What makes a cohesive practice with collegial behaviour, where people express their care and compassion for their colleagues as well as their patients?

This is an excellent question and one I bet most of us would struggle to answer concisely and in a timely fashion. As with a lot of answers to questions in my area of specialty, veterinary anaesthesia and pain management, I often state, “well that depends”.

As I was preparing to write this blog on workplace culture, I browsed literature claiming to successfully create “great work culture” or “unique workplace culture”, and many other positive descriptions of how to, but what does this all really mean? What is culture and how do we create a positive and respectful one for our workplaces?

I decided first to define the word “culture” and in looking for this definition I found an interesting description from Cristina De Rossi, an anthropologist at Barnet and Southgate College in London:

“Culture encompasses religion, food, what we wear, how we wear it, our language, marriage, music, what we believe is right or wrong, how we sit at the table, how we greet visitors, how we behave with loved ones, and a million other things”. The word culture has origins in French and Latin which means to tend the earth and grow, or cultivation and nurture. De Rossi also states that the word culture “shares its origins with other words related to actively fostering growth.”

Wow there is a lot in her definition!

It seems to me that culture has a very broad definition and at its heart it is multifactorial and centred on language both non-verbal e.g. what we wear and how we wear it, how we behave and verbal e.g. language, how we greet people, what we say. And therefore at its origin culture must depend on communication.

And I think that we all know that open and honest communication is at the heart of positive workplace culture, and this creates a climate where leadership demonstrates empathy and listening. Role models and leaders who value their colleagues and employees ensure that they validate them by listening, in a space where they let go of blame and judgement, and where they encourage people in their workplace to take responsibility for their actions and make amends when they behave badly. And…at times we all behave badly. The magnitude of individuals is demonstrated when they rise above this behaviour, make amends by having the strength to own their behaviour and apologise or make right, and then truly march forth with a determination to be and do better. Along with communication, kindness, empathy and compassion all dwell in this space.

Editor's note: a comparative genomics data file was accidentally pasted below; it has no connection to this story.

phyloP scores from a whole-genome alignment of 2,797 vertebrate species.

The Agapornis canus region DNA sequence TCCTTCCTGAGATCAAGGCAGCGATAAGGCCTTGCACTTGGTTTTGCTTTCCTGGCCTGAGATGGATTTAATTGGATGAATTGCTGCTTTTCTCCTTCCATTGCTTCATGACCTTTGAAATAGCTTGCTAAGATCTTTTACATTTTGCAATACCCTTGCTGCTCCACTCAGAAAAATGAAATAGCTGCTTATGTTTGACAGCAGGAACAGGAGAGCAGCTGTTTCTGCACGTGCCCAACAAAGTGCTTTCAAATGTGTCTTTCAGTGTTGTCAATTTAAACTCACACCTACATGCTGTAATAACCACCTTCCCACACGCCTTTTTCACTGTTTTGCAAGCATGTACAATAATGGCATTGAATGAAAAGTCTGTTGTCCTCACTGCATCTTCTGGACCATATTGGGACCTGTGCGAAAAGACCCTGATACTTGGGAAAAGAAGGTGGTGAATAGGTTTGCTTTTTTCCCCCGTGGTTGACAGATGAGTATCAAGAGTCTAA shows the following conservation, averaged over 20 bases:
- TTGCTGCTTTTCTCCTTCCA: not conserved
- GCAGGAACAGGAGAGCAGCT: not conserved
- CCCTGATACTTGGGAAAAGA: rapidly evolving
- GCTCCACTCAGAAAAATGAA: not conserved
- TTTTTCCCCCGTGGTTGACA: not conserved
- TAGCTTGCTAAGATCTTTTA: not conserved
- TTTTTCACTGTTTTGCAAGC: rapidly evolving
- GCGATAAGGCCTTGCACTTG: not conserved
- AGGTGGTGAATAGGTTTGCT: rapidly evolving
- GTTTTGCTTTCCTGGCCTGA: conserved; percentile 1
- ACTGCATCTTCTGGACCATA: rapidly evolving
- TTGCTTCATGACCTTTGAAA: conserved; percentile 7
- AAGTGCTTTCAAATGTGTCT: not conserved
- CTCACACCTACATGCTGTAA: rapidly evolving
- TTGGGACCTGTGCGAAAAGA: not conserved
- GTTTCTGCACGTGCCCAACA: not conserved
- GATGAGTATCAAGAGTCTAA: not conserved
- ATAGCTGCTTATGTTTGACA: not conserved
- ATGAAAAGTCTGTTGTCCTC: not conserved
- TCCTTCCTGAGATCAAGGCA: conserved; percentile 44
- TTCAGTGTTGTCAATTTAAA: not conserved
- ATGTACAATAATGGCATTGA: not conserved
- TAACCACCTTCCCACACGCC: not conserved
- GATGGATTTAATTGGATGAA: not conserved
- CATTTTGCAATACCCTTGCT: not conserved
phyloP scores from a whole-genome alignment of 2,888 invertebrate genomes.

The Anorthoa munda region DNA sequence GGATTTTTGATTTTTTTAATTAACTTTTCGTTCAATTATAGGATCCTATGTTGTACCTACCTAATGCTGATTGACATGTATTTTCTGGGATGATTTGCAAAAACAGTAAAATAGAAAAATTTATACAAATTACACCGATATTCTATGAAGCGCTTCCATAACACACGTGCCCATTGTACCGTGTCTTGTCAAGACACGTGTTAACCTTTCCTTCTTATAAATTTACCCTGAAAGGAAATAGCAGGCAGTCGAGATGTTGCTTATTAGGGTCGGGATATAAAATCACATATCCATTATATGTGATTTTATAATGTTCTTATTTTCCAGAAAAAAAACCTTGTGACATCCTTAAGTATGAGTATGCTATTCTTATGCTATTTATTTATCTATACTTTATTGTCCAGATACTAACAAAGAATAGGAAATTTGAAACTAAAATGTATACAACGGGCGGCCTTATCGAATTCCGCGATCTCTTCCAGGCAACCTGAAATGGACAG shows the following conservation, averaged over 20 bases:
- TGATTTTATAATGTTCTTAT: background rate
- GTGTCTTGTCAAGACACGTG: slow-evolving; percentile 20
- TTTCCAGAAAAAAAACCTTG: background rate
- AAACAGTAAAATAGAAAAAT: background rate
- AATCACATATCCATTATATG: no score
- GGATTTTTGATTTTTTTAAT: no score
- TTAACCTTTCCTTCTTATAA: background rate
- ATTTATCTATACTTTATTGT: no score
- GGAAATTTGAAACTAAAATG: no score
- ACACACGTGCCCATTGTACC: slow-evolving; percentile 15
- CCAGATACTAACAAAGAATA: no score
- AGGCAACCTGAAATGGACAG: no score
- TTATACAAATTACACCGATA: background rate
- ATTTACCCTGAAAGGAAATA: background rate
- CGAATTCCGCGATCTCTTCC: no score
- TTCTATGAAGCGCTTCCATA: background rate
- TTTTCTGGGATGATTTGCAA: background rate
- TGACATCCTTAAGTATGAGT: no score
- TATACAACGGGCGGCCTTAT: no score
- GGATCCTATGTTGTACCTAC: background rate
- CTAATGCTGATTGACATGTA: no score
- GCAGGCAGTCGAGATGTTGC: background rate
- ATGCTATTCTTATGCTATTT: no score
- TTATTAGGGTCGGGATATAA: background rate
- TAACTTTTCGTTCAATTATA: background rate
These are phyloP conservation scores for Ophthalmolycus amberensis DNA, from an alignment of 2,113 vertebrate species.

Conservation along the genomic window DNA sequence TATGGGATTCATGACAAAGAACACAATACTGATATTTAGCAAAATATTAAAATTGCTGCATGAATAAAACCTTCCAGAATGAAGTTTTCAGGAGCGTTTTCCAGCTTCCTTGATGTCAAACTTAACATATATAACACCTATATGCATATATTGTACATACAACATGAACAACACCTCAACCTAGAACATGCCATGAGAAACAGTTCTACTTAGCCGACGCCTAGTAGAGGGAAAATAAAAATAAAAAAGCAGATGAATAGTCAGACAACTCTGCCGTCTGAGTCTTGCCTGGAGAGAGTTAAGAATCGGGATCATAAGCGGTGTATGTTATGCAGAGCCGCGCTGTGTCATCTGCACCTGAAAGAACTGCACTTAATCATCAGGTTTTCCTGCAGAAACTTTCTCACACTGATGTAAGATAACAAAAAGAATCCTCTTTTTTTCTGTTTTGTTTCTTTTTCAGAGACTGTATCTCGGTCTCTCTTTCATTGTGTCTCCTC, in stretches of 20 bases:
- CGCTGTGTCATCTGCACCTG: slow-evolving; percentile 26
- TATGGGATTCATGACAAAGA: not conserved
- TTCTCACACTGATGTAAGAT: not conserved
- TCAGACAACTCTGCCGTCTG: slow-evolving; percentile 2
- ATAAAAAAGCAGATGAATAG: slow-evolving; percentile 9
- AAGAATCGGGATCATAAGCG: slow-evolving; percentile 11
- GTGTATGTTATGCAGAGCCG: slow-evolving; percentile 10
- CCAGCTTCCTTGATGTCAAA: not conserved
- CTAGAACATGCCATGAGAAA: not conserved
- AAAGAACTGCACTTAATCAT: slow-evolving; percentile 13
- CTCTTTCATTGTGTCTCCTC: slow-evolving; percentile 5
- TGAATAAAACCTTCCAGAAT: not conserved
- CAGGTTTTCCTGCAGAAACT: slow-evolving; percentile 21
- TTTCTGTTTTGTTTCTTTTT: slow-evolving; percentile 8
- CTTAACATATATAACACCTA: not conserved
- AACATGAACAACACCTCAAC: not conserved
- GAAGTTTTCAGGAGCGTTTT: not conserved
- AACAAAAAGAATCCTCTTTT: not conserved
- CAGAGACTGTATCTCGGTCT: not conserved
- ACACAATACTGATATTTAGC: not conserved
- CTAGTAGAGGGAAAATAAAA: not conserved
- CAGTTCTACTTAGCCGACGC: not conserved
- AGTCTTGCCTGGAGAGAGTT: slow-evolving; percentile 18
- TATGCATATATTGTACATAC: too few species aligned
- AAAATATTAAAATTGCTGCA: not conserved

During my career I have seen many workplace cultures, across two hemispheres and on several continents, and the best workplace cultures were where the leaders listened, truly listened, and then led by positive example. No distractions, such as checking your phone while having a discussion, and using appropriate eye contact and properly recognising the human being in front of you. After all, on average it only takes 3 minutes to listen while a client divulges a comprehensive history, if we let them, and we all need to afford this to our colleagues and employees.

As veterinary professionals we owe it to ourselves to foster clear communication, respect, empathy and compassion in our workplaces, because whether we want to acknowledge it or not, we are in the vocation called veterinary medicine, and this is a lifestyle. And…clients and visitors to our workplace will feel the energy; whether it is positive or negative, they will feel it. They may not be able to describe exactly what they are feeling, but they will feel it.

The beautiful thing about communication skills is that they can be learned and therefore taught, and VetPrac has two incredible online workshops which deliver engaging and structured information from core communications skills in Vet Talk through to more advanced training in Vet Talk Next Level where you will learn to navigate difficult clinical encounters.

So again, what makes a cohesive practice with collegial behaviour, where people express their care and compassion for their colleagues as well as their patients? The answer is multifactorial and at the centre of this is clear and honest communication. Don’t we owe it to ourselves to be aware of how we communicate so that we can be the best expression of ourselves for our clients and colleagues? And my answer to this is yes, absolutely!

Article written by Dr. Margie McEwen BVSc DACVAA MANZCVS. Margie is the Director/Owner of VetPrac, and she is a passionate veterinarian dedicated to offering the best education from around the world.

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